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Page last updated at 16:25 GMT, Friday, 11 September 2009 17:25 UK

The future on screen

By Marc Cieslak and Spencer Kelly
BBC Click

At the recent IFA electronics expo in Berlin, Germany, the latest offerings in computers and home entertainment were on show.

This year, high definition television was everywhere - bigger, brighter, and thinner. There was also a lot of interest in 3D TV.

And computers were on show offering touch screens, ready for Windows 7, along with tiny netbooks and new powerful desktop-replacement "net tops".

Click takes a look at some of the highlights.



3D TV and games could be in our homes sooner than we think.

It seemed like every TV manufacturer at IFA was plugging 3D-enabled televisions sets.

It has already made a comeback in cinemas, where there is a lot of hype and anticipation surrounding for James Cameron's 3D sci-fi epic, Avatar.

As a a result, more and more movies are being made in 3D and these films will eventually be released on Blu-ray DVD with a 3D viewing option.

There are also plans to create 3D content for television but viewers need 3D enabled TV's and media players as well as special glasses in order to watch new 3D content.

However, no standard format has been agreed to generate 3D pictures on television, meaning there could be another format war.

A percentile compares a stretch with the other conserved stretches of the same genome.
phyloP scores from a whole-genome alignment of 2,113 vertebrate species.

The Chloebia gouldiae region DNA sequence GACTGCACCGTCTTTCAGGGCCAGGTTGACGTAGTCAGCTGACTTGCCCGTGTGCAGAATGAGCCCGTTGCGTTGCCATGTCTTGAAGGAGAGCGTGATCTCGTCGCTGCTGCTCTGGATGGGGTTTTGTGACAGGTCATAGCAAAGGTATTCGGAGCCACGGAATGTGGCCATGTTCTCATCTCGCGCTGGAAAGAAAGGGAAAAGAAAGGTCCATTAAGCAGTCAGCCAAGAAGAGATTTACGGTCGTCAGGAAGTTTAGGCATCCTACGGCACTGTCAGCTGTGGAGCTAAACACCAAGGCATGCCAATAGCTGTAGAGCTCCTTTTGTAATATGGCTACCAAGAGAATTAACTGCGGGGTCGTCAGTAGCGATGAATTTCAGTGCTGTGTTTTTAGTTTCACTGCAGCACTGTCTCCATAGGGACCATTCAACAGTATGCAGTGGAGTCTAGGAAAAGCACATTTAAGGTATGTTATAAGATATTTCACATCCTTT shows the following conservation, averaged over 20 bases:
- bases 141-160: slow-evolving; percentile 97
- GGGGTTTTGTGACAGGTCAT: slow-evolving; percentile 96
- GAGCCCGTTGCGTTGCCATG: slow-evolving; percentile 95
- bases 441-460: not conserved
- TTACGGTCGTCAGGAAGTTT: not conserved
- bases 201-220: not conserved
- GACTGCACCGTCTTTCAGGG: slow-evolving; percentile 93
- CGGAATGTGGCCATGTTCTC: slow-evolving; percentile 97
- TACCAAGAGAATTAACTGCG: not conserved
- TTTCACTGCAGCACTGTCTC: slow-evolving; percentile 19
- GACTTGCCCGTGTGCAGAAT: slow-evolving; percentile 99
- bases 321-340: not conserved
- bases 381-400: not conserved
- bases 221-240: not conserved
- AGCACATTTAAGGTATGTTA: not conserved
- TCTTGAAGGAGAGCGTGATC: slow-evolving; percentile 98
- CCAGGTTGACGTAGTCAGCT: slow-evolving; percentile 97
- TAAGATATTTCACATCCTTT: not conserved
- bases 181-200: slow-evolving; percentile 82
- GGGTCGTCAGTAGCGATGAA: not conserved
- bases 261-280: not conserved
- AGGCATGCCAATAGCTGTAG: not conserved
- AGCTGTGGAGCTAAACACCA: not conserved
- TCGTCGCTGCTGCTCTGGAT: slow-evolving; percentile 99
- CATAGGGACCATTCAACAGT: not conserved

Danny Tack of tech firm Philips says people should not rush to buy into the technology.

"I think it is smart for the consumer to wait until there is something final," he said.

"We will wait until we know what the specification is then you know what product to provide for the consumer and everything will go together then," he said.



The latest developments in Netbooks, Net Tops, Laptops, high spec home computers and touchscreen.

When it comes to computers everything tends to get smaller and more powerful.

Lightweight, low cost, tiny laptops have struck a chord with those who want some mobile web surfing action on a sub-10in (-20cm) screen.

For example, Sharp showed off its new Netwalker, which was only slightly larger than a mobile phone.

However, the portable computers are not right for everyone.

Desktop PCs and larger laptops were on show at IFA, and the theme this year was ultra-low-voltage silicon chips.

These are slightly less powerful versions of existing processors found in high-end machines, but which are still capable of running power-hungry applications.



A new generation of flat screen TVs are on their way with an even better picture.

Organic LED (OLED) screens offer increased contrast ratio, meaning vibrant colours and pin-sharp high definition images. But it all comes at a high price tag.

LG showed off its 15in (38cm) active matrix OLED (AMOLED) screen. The technology allows the firm to create thin screens, just 3mm thick.

The display on show was still a prototype, but it could be on sale by the end of the year, according to the firm.

Samsung meanwhile is offering an ultra-thin 14.1in (36cm) screen.

The Korean manufacturer has said it may also include OLED technology in laptops next year.

Watch Click on BBC News Channel, Saturday 22 August at 11.30 (BST).

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